Son of Formosa2
*Like Persepolis, Son of Formosa explores Taiwan’s contemporary history through the story of an ordinary person.
*The simple yet gracefully drawn lines depicts the protagonist’s joy and sorrow. Different periods of his life are vividly represented in various styles.
*The pleasant and lively plot is narrated elaborately with tenderness.
*The tale reveals an ordinary person’s perseverance despite the hardships he faces in turbulent times.
This is an autobiographical graphic novel that details the life of Tsai Kun-lin, who was born in Qingshui, Taichung in 1930s Taiwan and lived through the Japanese rule, Chinese Nationalist Party's retreat to Taiwan, the White Terror period and the democratization process after the lifting of martial law. The complete publication consists of four volumes, each portraying a different period of the protagonist’s life. The comic artist also uses different techniques for each period. The synopses of each volume are as follows:
Volume II: Ten Years on Green Island
(Illustrations resembling woodcuts express the depressing experience of Tsai’s detention and imprisonment)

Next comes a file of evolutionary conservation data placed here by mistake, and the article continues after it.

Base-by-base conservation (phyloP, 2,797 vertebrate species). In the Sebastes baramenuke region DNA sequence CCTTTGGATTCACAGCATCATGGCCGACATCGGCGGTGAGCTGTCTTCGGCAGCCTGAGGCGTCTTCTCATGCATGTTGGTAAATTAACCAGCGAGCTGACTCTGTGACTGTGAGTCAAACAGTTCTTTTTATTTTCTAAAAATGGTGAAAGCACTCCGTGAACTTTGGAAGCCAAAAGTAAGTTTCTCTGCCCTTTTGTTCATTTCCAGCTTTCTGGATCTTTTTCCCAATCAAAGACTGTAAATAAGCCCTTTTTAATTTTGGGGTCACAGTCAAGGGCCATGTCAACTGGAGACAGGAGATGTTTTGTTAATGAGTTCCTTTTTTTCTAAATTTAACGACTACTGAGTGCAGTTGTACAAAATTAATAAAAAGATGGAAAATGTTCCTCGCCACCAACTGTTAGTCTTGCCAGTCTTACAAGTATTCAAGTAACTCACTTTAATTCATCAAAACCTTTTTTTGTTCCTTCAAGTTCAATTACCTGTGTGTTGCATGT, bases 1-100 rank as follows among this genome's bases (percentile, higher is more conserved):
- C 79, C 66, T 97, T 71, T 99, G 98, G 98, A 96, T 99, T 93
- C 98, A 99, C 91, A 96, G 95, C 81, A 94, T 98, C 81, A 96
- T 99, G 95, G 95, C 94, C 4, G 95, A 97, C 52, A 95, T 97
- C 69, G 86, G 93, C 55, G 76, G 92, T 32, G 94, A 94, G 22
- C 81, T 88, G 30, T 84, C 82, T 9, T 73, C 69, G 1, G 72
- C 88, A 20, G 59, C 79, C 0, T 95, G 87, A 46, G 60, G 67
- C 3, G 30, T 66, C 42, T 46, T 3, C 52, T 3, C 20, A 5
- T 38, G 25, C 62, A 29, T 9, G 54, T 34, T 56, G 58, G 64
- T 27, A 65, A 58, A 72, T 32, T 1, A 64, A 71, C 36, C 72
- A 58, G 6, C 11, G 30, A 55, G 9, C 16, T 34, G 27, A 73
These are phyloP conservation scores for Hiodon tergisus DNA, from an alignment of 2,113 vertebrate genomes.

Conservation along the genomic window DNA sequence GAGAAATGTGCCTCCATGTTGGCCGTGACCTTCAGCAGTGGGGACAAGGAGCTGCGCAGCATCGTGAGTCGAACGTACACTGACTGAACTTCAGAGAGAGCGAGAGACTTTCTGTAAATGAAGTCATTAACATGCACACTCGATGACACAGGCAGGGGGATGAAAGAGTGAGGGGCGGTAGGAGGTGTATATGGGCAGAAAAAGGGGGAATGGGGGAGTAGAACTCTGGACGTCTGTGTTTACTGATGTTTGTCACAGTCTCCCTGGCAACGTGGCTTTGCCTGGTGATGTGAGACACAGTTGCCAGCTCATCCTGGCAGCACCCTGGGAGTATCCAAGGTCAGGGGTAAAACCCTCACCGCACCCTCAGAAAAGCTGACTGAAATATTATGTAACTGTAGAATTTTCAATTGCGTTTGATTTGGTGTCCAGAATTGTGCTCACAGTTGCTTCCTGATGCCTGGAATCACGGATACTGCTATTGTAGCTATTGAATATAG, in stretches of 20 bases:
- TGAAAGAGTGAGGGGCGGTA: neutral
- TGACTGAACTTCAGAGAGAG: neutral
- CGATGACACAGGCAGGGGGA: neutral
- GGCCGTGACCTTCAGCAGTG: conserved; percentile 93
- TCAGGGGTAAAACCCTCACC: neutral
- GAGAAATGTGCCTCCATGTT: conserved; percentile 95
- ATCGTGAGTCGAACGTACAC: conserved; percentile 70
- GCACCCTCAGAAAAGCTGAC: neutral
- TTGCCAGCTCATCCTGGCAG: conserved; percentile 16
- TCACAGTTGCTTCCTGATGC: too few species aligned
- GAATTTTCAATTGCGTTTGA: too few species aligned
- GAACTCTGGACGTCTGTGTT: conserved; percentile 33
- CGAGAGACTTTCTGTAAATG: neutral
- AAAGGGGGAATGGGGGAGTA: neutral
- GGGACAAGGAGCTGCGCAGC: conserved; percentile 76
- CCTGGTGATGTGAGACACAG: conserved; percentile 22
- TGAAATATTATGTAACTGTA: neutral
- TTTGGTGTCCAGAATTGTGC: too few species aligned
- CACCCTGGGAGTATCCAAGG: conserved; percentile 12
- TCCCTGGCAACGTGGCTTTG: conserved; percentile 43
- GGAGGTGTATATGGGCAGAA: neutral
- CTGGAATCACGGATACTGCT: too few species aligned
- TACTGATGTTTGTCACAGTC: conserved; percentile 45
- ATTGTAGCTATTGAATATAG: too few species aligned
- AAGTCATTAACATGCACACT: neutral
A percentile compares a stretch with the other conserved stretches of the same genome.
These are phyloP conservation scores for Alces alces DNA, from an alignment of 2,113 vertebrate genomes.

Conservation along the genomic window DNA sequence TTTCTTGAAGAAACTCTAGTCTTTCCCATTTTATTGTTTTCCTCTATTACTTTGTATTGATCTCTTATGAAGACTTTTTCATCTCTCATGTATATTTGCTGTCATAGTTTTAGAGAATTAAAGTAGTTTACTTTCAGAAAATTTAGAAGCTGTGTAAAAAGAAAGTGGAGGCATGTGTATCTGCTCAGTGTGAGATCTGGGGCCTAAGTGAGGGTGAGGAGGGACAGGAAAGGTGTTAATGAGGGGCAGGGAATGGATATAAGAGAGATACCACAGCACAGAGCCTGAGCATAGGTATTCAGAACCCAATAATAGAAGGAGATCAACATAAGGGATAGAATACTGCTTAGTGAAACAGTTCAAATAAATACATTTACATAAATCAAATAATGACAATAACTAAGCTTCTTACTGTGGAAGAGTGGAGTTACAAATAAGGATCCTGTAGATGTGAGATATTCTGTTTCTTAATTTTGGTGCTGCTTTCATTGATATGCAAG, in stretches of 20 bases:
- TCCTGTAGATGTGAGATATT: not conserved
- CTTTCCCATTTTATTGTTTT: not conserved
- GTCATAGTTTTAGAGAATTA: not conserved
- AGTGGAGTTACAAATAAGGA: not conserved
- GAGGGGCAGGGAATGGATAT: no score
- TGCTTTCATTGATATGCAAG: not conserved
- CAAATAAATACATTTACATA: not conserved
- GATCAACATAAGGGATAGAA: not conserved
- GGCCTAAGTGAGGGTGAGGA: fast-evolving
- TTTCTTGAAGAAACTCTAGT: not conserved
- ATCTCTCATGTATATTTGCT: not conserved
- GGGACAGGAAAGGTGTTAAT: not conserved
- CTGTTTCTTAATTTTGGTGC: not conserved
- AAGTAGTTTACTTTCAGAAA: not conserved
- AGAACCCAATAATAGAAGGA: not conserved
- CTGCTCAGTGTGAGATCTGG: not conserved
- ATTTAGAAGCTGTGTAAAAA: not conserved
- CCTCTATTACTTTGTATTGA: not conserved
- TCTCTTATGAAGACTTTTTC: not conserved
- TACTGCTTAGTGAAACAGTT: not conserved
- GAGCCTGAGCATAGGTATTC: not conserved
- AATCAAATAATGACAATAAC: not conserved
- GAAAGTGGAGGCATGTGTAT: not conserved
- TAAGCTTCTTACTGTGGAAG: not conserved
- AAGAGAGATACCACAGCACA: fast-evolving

In his second year at Taichung First Senior High School, Tsai attends a book club hosted by his teacher and is consequently arrested on a false charge of taking part in an “illegal” assembly. After being tortured, he is sentenced to ten years in prison, deprived of civil rights for seven years, and sent to Green Island for reformation in 1951. Until his release in September 1960, Tsai, a victim of the White Terror era has spent ten years of his youth in prison on an unjust charge.
- Slowork Publishing, founded in 2013 and based in Taiwan, produces documentary comics set in countries across the Asian world. Slowork comics make Asia come alive for the reader through biography, autobiography, memoirs, anecdotes, reportage, vignettes from everyday life, and first-hand personal accounts.
The project aspires to forge a unique form of documentary unlike that of either film or literature, treating topics thus far less often addressed in Asia, as seen through the eyes of talented writers.